Manchester, NH mayor still trying to slow the flow of refugees to the overloaded city
Posted by Ann Corcoran on July 10, 2012
Longtime readers know that the resettlement of refugees to Manchester, NH has been contentious for years. Recently an effort was made, but failed in the State Legislature to allow for temporary moratoriums on refugee resettlement to NH towns.
Here is the latest from Manchester. From the Union Leader:
MANCHESTER — The International Institute of New Hampshire hopes to resettle another 200 refugees in the city through next year, even as city officials say their sometimes strained relationship with the organization is improving.
The revelation last year that IINH would seek to bring 200 refugees to the city this year prompted Mayor Ted Gatsas to issue a harsh letter to the U.S. State Department, which oversees the refugee program, faulting its “complete and utter lack of consideration for the local resettlement community.”
Pointing to challenges many of the thousands of refugees already in the city face, Gatsas has sought a moratorium on new arrivals, and he called on the Executive Council to withhold federal contracts to IINH and other resettlement agencies.
Gatsas has said IINH, which is part of the Boston-based International Institute of New England, has not been open about its plans or responsive to the city’s concerns.
Are they working?
Gatsas said he was concerned that IINH wanted to resettle another 200 refugees in the city.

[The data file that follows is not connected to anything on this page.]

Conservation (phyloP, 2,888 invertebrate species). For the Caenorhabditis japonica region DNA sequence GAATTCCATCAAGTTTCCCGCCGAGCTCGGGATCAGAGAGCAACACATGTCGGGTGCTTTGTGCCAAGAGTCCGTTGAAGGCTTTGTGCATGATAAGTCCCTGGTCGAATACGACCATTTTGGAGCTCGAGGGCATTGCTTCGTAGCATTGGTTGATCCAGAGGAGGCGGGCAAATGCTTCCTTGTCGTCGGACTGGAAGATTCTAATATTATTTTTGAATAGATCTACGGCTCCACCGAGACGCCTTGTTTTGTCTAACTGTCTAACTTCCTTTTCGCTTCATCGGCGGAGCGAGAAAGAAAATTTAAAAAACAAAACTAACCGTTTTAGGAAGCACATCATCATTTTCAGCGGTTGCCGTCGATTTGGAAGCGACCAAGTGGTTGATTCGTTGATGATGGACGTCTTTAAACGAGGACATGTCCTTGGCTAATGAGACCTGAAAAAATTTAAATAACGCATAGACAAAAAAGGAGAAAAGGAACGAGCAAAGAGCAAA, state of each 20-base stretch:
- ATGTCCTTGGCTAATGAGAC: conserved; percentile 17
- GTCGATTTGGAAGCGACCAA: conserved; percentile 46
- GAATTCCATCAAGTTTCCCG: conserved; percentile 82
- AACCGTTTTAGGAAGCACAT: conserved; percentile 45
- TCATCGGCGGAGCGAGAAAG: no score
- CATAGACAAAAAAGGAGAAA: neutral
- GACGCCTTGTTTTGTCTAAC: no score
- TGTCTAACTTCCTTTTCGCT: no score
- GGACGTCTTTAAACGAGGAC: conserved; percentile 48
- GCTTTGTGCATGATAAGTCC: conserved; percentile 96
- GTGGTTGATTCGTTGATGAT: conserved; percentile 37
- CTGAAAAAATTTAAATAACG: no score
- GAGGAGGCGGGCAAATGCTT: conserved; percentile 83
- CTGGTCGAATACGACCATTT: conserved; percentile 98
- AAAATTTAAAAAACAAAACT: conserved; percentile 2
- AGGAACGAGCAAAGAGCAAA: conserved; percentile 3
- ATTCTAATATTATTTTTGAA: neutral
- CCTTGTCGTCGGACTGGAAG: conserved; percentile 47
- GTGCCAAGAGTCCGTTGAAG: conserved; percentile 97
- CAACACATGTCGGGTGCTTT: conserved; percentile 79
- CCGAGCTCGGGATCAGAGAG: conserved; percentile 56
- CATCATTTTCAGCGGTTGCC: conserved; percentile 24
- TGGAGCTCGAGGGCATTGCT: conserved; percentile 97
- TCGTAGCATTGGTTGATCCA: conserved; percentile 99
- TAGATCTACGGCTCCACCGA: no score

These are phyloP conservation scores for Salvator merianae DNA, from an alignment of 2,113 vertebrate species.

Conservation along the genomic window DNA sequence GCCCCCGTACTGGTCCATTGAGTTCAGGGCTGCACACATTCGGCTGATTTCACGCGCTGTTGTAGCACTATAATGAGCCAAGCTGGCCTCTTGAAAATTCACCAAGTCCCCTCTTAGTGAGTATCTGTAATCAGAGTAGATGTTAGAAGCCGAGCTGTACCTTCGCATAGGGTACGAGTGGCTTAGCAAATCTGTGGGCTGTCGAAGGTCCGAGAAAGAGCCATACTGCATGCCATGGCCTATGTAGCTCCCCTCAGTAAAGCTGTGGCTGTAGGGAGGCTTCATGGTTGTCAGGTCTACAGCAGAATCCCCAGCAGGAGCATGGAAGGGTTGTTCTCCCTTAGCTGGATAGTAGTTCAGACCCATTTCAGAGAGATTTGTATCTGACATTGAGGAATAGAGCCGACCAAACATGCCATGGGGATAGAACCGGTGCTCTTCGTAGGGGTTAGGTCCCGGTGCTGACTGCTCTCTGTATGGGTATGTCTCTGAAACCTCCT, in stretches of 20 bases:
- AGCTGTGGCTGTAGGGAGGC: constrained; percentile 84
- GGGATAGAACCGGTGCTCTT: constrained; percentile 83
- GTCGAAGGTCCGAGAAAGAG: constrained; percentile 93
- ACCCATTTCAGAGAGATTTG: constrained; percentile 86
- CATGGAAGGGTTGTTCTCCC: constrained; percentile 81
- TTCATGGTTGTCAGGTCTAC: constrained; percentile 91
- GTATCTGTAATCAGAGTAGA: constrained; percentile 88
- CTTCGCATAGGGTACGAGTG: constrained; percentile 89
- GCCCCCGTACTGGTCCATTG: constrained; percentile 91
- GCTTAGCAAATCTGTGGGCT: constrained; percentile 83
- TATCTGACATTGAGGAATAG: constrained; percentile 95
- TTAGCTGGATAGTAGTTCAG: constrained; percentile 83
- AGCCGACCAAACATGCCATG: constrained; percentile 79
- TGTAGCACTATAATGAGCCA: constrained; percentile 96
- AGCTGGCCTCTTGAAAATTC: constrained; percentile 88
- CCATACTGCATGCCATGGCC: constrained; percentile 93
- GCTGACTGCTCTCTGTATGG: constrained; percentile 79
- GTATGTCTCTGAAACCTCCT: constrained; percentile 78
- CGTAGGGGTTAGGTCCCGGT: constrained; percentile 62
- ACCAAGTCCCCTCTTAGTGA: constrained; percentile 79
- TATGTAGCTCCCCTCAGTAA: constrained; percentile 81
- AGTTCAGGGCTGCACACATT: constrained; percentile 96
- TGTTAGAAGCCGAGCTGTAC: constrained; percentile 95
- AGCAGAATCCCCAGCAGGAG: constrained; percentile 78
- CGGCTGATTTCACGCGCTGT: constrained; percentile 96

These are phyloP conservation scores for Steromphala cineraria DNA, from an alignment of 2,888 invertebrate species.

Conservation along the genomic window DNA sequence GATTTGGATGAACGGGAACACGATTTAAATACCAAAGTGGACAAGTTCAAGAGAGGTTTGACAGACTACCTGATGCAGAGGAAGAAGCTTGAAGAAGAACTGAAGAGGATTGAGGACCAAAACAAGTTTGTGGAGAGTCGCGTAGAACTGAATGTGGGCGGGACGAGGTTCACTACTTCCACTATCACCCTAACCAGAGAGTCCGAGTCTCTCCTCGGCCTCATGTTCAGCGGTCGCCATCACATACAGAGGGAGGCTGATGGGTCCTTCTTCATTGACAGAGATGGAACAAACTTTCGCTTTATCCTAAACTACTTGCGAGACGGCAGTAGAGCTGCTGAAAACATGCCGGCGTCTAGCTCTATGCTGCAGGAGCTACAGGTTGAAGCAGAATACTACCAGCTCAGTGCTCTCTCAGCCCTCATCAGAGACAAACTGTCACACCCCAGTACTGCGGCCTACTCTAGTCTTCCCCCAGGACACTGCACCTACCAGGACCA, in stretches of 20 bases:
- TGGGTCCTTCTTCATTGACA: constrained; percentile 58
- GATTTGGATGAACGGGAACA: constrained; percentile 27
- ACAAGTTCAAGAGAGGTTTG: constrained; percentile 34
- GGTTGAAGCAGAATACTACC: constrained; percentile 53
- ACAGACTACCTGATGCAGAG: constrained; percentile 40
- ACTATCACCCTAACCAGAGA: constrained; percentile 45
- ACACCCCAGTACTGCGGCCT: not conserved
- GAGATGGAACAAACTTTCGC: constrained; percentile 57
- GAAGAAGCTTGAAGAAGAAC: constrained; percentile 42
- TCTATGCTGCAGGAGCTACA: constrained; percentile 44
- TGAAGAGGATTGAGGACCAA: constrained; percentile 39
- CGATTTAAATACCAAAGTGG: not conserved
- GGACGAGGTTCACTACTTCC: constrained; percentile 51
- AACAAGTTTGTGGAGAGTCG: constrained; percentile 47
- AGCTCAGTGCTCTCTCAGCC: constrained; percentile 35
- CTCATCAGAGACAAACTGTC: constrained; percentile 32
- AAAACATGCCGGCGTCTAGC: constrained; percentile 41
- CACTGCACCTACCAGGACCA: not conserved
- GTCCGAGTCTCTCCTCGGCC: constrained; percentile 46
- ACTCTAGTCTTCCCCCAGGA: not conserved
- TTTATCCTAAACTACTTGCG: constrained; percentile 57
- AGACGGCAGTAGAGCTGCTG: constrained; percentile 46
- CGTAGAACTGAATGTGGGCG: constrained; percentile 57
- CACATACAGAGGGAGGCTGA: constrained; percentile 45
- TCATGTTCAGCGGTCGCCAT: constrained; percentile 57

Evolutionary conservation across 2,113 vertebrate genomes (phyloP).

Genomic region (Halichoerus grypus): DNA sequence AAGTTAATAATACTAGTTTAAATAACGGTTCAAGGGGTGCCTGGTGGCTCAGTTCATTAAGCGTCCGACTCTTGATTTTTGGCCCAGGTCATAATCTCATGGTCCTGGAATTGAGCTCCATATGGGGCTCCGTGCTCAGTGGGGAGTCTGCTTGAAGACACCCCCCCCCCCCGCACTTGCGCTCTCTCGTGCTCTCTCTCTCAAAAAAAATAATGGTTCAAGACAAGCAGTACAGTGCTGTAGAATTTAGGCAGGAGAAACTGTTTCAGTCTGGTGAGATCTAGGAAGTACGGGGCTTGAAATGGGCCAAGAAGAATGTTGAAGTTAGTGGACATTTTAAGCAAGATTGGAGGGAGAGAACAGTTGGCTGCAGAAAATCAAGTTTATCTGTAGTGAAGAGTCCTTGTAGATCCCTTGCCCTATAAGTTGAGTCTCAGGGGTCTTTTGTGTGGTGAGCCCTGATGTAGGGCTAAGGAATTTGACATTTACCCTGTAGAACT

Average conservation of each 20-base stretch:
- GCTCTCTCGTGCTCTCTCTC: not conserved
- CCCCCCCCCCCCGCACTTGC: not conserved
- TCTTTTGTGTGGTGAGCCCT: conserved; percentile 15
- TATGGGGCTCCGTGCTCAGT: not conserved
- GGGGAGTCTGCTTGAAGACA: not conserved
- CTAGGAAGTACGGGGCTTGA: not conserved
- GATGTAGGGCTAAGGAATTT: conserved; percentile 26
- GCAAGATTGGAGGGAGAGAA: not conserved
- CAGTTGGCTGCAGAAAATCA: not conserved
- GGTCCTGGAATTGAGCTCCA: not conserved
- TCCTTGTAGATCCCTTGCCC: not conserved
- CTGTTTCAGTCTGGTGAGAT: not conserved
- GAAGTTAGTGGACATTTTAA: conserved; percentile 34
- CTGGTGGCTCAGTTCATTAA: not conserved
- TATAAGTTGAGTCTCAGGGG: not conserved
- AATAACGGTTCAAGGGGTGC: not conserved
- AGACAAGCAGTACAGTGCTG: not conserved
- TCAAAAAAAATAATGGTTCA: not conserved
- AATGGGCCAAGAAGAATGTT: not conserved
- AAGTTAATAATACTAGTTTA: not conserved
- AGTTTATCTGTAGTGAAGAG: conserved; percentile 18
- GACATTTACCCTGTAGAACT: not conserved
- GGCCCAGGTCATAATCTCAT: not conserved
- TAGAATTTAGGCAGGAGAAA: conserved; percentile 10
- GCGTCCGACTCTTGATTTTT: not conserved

“My question is whether the 75 refugees they’ve resettled (as of May 31) all have jobs,” he said.
The agency claims 86% are working, however, they play a little game with those employment numbers. They push refugees into any menial job they can find and report that they are employed. Some are let go or quit in short order, but the agency can brag about a big percentage who have found employment.
Then this next bit of information was interesting. I wonder if there are comment opportunities in other states? We will have to look into that!
While the State Department is responsible for approving the number of refugees sought by a local agency, officials coordinate with the state office on the application. The state office is also responsible for disbursing the millions of dollars in federal funding that go to resettlement agencies.
The comment period for the resettlement requests begins July 20 and ends Aug. 8. During that time the state office will seek input from a number of stakeholders, including the Refugee Advisory Council, according to state refugee coordinator Barbara Seebart.
For background on the Manchester refugee controversy, just type ‘Manchester’ into our search function.
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